Photos link to past


Photo courtesy of Jeanette Pitcher
Charlie Amussen in his buggy calling on Elida woman Hazel Gore Raydon, who lived into her 90s.


Photo courtesy of Jeanette Pitcher
Ed Raydon at the Ed Raydon Filling Station and Garage, which employed many locals.


Photo courtesy of Jeanette Pitcher
Henry Rammage and family arriving in Roosevelt County area by covered wagon.


Photo courtesy of Jeanette Pitcher
This is an unidentified family at an adobe home near Elida sometime between 1900-1915. Jeanette Pitcher is hoping someone in Roosevelt County can help her find out who they are. Pitcher can be reached at

By Christina Calloway
CMI staff writer
Jeanette Pitcher says the buffalo grass grew freely in New Mexico during the early 1900s, well at least that’s a tale she heard passed down from her ancestors who homesteaded in Elida.
Pitcher, who lives in Oregon and is a native of Artesia, has collected photos that she had to pry out of the hands of relatives of early settlers in Roosevelt and Curry counties.
“All those people came to get free land in New Mexico as homesteaders,” Pitcher said. “A lot of them were in Kansas working on the railroad when they heard about New Mexico. They all went there as a family with nephews and children and brothers to homestead that area and they had to work it six years and improve it in order to get the approval on their homestead claim.”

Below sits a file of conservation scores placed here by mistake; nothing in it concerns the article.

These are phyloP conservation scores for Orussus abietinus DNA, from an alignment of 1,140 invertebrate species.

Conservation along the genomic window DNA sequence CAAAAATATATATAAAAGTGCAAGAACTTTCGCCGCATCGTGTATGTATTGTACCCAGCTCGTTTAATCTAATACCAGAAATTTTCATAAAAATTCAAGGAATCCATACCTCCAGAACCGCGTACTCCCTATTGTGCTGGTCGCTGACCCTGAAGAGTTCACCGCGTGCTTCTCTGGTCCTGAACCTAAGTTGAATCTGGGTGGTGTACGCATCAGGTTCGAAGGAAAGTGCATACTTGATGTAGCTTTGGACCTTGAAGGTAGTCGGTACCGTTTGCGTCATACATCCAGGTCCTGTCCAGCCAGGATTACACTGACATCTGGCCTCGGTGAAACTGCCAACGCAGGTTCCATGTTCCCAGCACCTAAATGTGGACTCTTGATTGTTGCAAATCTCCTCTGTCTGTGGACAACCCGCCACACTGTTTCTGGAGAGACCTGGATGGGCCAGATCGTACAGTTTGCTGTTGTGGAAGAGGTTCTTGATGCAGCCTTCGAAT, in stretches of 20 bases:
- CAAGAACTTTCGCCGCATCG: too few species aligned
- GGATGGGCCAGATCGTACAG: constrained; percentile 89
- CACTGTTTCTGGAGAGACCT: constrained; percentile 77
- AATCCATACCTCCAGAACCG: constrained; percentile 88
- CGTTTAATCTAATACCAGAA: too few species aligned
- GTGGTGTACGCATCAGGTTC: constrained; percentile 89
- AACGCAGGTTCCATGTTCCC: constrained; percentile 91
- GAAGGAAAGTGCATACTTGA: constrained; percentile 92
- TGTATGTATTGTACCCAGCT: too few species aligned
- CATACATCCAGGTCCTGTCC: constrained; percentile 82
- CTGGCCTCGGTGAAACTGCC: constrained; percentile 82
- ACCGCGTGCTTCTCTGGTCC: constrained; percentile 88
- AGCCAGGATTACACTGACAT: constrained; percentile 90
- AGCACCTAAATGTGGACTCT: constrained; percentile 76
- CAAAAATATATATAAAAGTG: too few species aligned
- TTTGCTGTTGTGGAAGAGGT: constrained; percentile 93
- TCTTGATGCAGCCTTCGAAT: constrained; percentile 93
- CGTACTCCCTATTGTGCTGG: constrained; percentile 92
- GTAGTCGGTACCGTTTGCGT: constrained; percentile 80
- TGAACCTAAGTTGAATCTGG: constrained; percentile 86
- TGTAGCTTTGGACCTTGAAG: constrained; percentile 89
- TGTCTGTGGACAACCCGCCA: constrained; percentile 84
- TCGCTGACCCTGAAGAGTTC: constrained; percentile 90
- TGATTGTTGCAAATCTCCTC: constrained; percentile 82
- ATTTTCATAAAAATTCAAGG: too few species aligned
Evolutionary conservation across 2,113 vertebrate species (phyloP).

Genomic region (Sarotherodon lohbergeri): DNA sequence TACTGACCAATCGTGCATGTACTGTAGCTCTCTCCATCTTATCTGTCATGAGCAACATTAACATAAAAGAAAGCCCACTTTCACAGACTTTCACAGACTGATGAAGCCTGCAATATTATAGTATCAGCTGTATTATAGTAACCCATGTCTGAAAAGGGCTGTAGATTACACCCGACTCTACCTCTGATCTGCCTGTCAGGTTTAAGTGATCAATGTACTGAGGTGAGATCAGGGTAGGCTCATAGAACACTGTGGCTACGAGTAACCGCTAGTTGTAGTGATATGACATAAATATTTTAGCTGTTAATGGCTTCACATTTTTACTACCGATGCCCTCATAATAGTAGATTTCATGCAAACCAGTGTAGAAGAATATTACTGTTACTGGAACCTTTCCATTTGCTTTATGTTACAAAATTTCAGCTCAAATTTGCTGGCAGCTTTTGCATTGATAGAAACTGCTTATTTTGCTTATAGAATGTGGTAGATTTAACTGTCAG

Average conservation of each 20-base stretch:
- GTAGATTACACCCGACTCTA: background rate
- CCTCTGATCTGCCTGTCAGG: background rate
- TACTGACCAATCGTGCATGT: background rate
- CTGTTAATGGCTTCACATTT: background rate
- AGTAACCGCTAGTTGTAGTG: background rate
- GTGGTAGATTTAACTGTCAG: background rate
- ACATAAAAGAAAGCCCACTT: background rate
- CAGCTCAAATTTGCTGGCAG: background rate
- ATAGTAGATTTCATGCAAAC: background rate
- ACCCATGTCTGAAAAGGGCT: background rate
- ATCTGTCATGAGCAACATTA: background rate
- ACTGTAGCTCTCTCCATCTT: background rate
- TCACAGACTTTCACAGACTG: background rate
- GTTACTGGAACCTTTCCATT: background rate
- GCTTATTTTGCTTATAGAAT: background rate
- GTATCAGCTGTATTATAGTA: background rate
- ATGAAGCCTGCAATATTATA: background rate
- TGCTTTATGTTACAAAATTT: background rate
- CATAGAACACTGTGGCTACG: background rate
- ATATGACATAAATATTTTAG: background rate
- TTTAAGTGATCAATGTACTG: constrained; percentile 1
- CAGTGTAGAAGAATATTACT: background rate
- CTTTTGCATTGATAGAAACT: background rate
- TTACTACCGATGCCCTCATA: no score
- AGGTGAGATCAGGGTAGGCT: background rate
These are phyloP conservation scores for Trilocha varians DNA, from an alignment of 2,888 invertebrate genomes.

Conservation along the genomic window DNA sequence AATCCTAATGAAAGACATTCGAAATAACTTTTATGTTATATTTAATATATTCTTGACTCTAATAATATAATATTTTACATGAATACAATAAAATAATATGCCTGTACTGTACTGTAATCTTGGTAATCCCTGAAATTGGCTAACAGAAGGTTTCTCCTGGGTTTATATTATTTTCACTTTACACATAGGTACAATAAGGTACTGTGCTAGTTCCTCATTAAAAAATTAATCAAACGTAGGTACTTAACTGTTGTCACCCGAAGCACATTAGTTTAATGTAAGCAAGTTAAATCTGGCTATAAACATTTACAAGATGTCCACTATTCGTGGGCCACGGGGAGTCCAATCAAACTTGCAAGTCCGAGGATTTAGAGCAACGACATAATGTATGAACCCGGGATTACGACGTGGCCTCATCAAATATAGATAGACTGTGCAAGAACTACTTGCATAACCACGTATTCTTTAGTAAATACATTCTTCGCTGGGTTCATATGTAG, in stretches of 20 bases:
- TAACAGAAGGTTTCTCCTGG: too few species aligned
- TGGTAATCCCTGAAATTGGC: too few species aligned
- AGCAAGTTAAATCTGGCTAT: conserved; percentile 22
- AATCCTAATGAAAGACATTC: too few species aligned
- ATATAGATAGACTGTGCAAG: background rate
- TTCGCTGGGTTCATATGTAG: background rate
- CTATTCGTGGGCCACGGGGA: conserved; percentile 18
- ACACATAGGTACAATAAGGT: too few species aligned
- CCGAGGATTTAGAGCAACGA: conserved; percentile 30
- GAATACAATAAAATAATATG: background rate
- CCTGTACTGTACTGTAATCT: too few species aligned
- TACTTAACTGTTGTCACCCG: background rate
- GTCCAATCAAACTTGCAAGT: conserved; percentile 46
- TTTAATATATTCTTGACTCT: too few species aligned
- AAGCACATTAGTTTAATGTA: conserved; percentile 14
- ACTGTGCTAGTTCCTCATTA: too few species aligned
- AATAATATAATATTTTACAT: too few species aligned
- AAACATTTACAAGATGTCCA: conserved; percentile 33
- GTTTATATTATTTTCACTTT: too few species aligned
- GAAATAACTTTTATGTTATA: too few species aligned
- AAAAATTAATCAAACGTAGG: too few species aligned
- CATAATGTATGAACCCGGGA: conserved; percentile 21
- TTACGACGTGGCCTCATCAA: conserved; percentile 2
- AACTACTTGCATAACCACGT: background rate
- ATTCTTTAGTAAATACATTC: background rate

While others will be celebrating their Roosevelt County heritage this weekend during the Heritage Days celebrations, Pitcher continues to find hers through her photos.
Emmitt Gore of Elida is Pitcher’s great-grandfather. Her other family names include Raydon, Kingsolver, Rammage, Horney, Campbell and Goldston to name a few. There is one photo in her possession with an unidentified family and she hopes readers in the area can help her out.
“They are obviously early settlers and I am beginning to think they might be the Levi Jones family,” Pitcher said. “There is a particularly old woman in the photo born about 1830-1840.”
That’s the only picture that Pitcher has no information about. She said most of her family moved out of the area by the 1940s.
“They became store owners and gas station owners and they did a lot of work on roads,” Pitcher said. “When the bad (1930s) came, they slowly began to go to California to work in the factories and in the (1940s) they really went because they had to eat.”
Pitcher said she and other descendants have moved about the country but she still believes she could have family in Fort Sumner and the Clovis area.
Here are the photos that Pitcher shared with the Portales News-Tribune:

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